About the only thing that makes the half hour worth sitting through is that the guy playing Fire-Wind hasn’t been fed in six months and now able to survive purely on the scenery which he chews like a starving monkey. Some of the scenes are lovely, but in that way that it’s easy to ignore because it’s the sort of beauty that you can find in almost any wuxia movie made from about 1999 up ‘til today. There’s a couple of story lines I’ve failed to mention thus far because they don’t really amount to much in the grand scheme of things. They don’t have much resonance to the story, or they’re just distractions to the tale or OH GODS! I DON’T CARE! Why are there so many scenes of them riding horses? So much time is wasted in pointless diversion and what is probably set up for the sequel that will never be made that it seriously hurts this movie. This is a major problem with planned franchises. They try to set up the next movie and leave threads dangling, but fail to remember people have to be interested enough in the story they’re actually watching to want to get into the next one. As it stands, we’re very much in a place during the second half of the movie that I just don’t care what happens next.

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“I’m not sure this is such a good idea.”
“The outfit or the gate?”
“Both!”

So let’s skip ahead to the next interesting thing that happens. Donnie Yen’s bad ass get’s caught in a trap y Fire-Wind and the heroes have to go and rescue him. When they get to fire wind’s place, they find him holding Donnie’s badass sword in his hand and hold Donnie’s badass character in chains. That’s when the big fight comes and its equal measures awesome and lame. Lame because all the group battles in this movie have been lame, awesome because all the one on one battles have been awesome and this one is the probably the best thus far. Actually, the way the fight starts is pretty cool, seeing as which member it is who decides that the group is going to fight instead of just giving up. The group fight is till sort of lazy and lacking though. You never really get time to see how each of the seven works with their sword. It’s not until the main fight between Donnie Yen’s badass and Fire-Wind gets going.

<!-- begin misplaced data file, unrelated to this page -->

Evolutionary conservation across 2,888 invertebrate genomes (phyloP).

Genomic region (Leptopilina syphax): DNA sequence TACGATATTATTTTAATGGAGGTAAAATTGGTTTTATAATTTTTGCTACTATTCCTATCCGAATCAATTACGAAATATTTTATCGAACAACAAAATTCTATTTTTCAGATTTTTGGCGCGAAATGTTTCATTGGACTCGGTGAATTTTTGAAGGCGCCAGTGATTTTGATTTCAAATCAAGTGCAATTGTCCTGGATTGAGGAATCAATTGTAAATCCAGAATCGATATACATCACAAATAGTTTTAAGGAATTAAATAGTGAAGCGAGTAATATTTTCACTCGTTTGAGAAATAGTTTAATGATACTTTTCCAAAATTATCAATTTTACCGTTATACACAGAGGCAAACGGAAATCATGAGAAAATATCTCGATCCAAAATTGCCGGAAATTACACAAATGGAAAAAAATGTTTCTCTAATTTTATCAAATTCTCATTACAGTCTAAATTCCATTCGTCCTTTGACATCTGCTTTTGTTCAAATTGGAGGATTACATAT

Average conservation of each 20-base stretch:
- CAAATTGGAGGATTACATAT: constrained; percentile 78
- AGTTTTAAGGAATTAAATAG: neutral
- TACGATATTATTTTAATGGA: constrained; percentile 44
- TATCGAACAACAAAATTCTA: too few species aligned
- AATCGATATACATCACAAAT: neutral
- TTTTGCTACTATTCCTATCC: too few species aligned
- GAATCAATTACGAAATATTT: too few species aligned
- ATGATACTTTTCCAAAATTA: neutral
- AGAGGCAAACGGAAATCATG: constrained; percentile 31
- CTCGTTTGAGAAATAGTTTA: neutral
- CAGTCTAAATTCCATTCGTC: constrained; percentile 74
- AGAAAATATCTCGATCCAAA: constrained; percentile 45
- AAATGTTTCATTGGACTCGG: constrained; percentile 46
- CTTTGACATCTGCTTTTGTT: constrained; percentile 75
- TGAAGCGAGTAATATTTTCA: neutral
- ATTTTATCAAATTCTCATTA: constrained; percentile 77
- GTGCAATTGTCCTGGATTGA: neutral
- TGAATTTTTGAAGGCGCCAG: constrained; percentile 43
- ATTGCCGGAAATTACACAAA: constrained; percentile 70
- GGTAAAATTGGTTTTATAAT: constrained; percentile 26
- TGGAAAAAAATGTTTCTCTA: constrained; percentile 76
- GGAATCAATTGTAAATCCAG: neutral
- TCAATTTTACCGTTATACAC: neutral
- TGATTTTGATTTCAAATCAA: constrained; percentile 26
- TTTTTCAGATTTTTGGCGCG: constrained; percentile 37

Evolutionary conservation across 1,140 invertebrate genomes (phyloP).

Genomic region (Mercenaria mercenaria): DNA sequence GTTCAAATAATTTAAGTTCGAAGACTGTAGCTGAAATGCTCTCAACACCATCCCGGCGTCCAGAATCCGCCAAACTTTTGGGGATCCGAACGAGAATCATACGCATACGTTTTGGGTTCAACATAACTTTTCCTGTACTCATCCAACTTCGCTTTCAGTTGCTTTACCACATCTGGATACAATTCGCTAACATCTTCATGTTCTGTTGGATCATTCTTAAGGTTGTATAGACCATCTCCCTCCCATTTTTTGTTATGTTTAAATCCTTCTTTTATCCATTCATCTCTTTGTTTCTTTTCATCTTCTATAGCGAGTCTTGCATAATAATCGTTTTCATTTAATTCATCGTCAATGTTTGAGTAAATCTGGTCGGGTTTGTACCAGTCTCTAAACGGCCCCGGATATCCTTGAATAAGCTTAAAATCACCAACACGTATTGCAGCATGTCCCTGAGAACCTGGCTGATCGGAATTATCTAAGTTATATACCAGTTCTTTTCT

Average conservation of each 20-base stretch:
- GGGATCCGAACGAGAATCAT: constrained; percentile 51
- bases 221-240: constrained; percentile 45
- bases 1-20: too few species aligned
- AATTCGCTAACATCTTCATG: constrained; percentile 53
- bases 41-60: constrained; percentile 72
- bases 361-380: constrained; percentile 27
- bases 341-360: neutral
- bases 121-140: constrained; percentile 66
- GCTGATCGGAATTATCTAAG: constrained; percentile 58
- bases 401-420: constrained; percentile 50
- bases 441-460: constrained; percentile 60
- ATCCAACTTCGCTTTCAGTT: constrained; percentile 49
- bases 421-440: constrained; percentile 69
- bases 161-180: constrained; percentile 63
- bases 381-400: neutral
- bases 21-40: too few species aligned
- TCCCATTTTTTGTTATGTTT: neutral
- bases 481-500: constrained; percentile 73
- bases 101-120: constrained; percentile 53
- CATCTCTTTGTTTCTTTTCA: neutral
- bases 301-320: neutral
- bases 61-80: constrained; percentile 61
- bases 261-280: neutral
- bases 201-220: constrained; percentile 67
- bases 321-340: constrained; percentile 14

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Suddenly they put their differences behind them and attacked the fire brazier.

Fire-Wind uses Donnie Yen’s badass sword (which is the best of the bunch) while Donnie Yen’s Badass character uses the second best sword to combat him. The two swords seem to have magnetic properties and thus work off each other and the scenery while the fight goes on. This is probably one of my favorite sword fights, at least in HK cinema because there is actually a lot going on in the fight besides just the fighting. It even contains a hallway fight, which is a Donnie Yen specialty as far as I can tell. This fight is so well choreographed, shot and edited, that it really annoys me how dull some of the other fights are. It also annoys me how badly they end this fight. In the end, instead of trusting Donnie Yen to be awesome, which he is, they fall back on bad CGI, which sort of kills the moment. Once they’ve killed the moment, and Fire-Wind (OMG! SPOILERS!) the movie sort of ends with the promise of more movies to come. However, since this movie fails to deliver on the screen it sort of failed to deliver at the box office. With that failure, there probably isn’t going to be a sequel. That’s sort of sad because the reason for some of the failures was trying too hard to set up the next five movies that Hark wanted to make after this.

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Here we see Donnie Yen, in his natural habitat… awesomeness.

In the end, this movie wanted to be better, but things just kept getting in the way. The movie was cut almost in half, and a lot of things may have gone to the wayside when that happened. A lot of story is missing, a lot of development is missing, and some of the action just isn’t very good. It looks nice, but what doesn’t when this much is spent? I wouldn’t say don’t buy it, you can buy this movie and really enjoy watching it. If you want the story to be fully filled in, there is a TV Show that runs about 40 episodes. I can’t fully recommend this, because it’s not very good, but I won’t tell you not to buy it or anything. Some people have really loved this movie, others not so much. At this point there is only one thing you’re looking for, so I’ll give it to you…

Official Score:
49 Degrees on the Graffiti Bridge Scale.